By Becky Quinlan, Director of Content, Offleash
It’s been called “the greatest case of mistaken identity on live TV.”
About 15 years ago, a man named Guy Goma walked into the BBC to interview for a job in IT data support. Minutes later, he was ushered into a room, seated, and wired with a microphone in front of TV cameras. Goma thought this was part of the job interview process and played along.
Suddenly he was on live TV, introduced as “Guy Kewney,” a British tech expert. Goma realized BBC producers had the wrong “Guy.” The host then asked Goma various questions about music downloads. Goma, now live on BBC News and not wanting to make a scene, tackled the questions with grace. He even predicted how people would listen to music online in the future. Meanwhile, Guy Kewney was in an adjacent room still waiting to be called to the set.
Guy Goma became an internet legend. Why? He didn’t freak out when he found himself on the air being watched by millions. Also, he did a decent job fielding questions about an unfamiliar (to him) topic. (You can watch the interview here.) Guy Goma reminds us that in broadcast, the show must go on (literally) and that with live news, one must expect the unexpected.
When it comes to securing broadcast coverage for clients, unlike Guy Goma, we have the luxury of time for at least some preparation. Here are five best practices to keep in mind when pitching, securing, and preparing for client broadcast interviews.
1. Pitch producers a complete, packaged story.
Whether you’re targeting CNBC, Cheddar News, CNN, or Bloomberg TV, remember that producers are slammed. The easier you can make their job, the better. When you pitch a producer, guest booker, or assignment editor, include all the elements of a story: the who, what, when, where, and why they should care.
For funding news, include not only the basics of the newest round, but stats about market growth, a bio of your client source, a descriptor of what the company does, company profile basics (HQ location, year founded, investors), and market competitors as well. This info will likely be pulled into bullet points for on-air graphics. Think about visuals too, as these can be played during the segment. Send a link to client product demo b-roll or footage of customers using the product. Offer a complete “package story” to a producer and they are more likely to say yes.
2. Answer the “why now?” question in your pitch.
Broadcast news can change on a dime. During my years as a TV anchor and reporter, I was often dispatched to cover a planned evergreen story only to be re-routed to a breaking news story 10 minutes later. Timeliness is everything in broadcast. TV producers are seeking the “breaking news” or “why now?” angle to any story.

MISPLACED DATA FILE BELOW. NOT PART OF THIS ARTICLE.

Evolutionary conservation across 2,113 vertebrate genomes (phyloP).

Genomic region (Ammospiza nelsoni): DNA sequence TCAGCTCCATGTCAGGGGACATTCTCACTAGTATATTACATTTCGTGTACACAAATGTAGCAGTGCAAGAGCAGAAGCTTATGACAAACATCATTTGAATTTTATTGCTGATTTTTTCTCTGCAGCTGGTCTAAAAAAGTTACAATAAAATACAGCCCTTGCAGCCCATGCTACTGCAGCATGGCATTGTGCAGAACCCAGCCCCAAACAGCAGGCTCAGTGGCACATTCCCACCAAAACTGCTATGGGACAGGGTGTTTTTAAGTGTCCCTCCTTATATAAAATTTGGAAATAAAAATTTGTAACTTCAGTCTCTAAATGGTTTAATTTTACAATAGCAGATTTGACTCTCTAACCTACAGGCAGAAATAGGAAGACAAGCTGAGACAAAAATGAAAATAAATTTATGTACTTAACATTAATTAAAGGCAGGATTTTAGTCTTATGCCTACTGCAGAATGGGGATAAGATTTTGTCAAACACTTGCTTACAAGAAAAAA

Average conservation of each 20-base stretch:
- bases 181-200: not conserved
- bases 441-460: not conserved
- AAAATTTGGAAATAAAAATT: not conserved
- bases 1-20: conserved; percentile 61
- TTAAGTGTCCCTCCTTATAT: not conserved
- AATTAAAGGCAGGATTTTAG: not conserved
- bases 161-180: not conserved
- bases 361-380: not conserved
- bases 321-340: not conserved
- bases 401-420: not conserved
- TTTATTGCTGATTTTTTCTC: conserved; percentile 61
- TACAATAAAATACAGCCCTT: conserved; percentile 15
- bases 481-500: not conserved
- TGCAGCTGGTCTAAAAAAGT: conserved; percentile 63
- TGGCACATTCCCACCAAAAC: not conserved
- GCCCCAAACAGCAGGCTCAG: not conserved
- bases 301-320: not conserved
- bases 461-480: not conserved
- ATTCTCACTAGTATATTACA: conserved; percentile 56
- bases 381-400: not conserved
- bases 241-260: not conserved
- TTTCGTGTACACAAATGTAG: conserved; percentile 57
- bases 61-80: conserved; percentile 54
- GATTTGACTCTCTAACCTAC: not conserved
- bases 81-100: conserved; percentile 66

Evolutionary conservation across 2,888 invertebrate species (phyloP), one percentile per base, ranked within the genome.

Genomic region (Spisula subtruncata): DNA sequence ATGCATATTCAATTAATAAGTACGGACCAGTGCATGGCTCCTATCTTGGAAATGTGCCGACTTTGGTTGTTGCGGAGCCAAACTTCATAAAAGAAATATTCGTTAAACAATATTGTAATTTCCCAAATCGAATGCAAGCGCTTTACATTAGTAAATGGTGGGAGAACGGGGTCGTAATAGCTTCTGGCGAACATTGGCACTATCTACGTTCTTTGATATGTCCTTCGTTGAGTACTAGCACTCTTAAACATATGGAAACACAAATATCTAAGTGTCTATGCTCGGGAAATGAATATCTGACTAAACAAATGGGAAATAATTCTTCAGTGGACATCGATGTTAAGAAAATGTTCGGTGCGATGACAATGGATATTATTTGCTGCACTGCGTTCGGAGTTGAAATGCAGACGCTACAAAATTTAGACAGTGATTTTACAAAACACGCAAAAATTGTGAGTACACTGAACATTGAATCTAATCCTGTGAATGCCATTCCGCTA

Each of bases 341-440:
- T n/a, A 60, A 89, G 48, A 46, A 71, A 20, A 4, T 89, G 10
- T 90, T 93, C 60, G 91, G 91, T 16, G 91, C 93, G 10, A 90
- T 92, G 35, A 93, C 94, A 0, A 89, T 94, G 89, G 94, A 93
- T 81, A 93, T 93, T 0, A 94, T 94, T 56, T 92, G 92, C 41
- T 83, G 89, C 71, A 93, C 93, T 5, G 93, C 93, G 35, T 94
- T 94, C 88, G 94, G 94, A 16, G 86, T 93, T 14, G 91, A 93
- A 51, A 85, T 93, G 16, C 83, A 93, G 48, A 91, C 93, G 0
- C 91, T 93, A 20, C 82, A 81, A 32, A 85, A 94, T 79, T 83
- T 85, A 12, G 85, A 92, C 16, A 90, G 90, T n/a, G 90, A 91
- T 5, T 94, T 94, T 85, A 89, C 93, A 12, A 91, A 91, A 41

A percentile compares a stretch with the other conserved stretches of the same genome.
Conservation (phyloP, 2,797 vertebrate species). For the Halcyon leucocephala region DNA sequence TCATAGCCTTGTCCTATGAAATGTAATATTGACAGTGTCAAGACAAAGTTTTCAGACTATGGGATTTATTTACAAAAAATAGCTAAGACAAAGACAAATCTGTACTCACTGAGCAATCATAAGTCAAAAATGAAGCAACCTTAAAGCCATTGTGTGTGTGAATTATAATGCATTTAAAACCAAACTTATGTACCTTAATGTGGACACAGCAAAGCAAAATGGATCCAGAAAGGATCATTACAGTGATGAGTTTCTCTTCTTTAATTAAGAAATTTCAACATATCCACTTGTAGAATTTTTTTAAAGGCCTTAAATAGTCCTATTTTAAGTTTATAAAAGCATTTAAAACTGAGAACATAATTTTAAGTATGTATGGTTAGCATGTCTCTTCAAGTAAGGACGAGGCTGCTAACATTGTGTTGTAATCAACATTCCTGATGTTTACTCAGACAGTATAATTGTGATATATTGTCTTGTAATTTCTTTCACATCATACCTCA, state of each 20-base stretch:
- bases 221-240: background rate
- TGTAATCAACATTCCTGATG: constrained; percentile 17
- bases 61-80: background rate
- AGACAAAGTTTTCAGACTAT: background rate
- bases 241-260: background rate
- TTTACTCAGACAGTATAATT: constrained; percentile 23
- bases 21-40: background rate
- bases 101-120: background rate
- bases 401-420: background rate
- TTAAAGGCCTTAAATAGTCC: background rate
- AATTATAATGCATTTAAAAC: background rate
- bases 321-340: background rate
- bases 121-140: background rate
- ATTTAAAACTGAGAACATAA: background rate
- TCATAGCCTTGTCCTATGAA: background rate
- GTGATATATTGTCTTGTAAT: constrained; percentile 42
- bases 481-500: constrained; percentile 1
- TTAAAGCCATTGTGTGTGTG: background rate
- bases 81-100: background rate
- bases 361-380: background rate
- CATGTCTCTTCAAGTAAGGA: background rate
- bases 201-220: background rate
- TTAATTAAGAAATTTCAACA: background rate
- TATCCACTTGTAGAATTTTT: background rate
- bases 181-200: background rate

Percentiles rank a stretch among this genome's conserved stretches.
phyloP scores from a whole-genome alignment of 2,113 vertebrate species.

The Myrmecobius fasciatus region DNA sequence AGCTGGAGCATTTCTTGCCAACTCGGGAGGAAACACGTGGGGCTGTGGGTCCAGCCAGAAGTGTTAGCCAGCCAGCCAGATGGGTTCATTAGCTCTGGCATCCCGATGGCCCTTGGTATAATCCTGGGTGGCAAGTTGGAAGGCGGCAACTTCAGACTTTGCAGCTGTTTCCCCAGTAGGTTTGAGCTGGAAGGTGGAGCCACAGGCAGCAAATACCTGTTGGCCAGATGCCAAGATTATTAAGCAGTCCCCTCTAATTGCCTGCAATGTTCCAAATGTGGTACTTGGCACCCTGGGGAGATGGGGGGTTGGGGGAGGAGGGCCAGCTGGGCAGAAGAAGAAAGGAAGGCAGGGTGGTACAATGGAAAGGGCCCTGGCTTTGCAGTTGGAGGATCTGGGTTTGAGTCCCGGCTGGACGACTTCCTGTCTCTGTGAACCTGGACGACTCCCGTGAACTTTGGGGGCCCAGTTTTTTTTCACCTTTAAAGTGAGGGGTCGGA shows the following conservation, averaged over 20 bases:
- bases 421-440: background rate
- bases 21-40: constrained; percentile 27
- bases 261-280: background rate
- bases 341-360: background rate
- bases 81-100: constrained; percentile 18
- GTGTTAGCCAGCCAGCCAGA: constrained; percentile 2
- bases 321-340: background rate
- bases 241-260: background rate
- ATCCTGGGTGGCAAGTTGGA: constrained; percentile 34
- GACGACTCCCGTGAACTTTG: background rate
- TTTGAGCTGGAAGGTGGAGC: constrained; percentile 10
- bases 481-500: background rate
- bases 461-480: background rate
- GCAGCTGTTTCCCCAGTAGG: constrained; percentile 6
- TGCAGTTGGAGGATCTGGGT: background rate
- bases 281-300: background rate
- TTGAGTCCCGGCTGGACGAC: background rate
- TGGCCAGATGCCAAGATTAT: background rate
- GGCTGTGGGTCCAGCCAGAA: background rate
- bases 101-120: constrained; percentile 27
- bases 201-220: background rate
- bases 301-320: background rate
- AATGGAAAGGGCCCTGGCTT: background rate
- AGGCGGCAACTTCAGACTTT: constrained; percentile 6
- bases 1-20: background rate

Can you tie your client’s news to a particular date or anniversary? Can you localize a national story? Is there a court case your client can offer unique commentary on? Can your client offer a contrarian view to a new piece of research? Outline this in your pitch.
3. Make sure you and your client do your homework.
As an expert source, your client should seek to deliver information and educate viewers. The client spokesperson should be able to articulate what the company does (in non-jargon terms) as well as the market need/problem the client is addressing with their technology. In fact, these were the very questions our clients Scratchpad, UserTesting, and ClickUp were asked during interviews with Cheddar News and Ameritrade Network.
Provide your client details about the show segment, the purpose of the interview, and the audience. Highlight key messages along with numbers, stats, and customer examples in bullet point format. Ask your client to review briefing materials at least 24 hours before the interview and again right before the interview. Also, ask your interviewee to read the breaking news of the day. The host may at some point during the segment ask your client’s opinion/reaction to a court ruling, acquisition, market development, or the ongoing pandemic.
4. Provide a brief “broadcast 101” coaching session to your client.
Do a 30-minute practice run. During this session you can go over broadcast basics, including guidelines, tips, and tricks for using numbers, analogies, and stories to illustrate a point; speaking in 10-second (or less) sound bites; employing bridging and flagging techniques; using vocal variety; as well as broadcast logistics (what to wear, lighting, background for video interviews).
5. Be ready for the most important TV interview question.
Many broadcast hosts, anchors, and reporters always end their interview with an important question: “Is there anything else you’d like to add?” Some interviewees may dismiss this as a filler question, but it’s a prime opportunity for your client to reiterate a message or underscore an important point. The answer is never “no.” Always have a memorable anecdote, number, or message ready for this all-important question. How you answer is how the viewer will remember you, your company, and your message.
Broadcast news always has an element of unpredictability and with live TV, anything can happen. While it’s unlikely you will find yourself on the air “by accident” like Guy Goma, remember that you can’t control all the variables. Instead, focus on what you can control. Shape the story by providing a complete pitch with data, sources, and resources to producers. You can outline key messages, numbers, and sample questions to your client. You can even play “reporter” and conduct a practice interview with your client. This is how you prepare your client to deliver an effective, memorable, and compelling interview when the red light is on and the camera is rolling.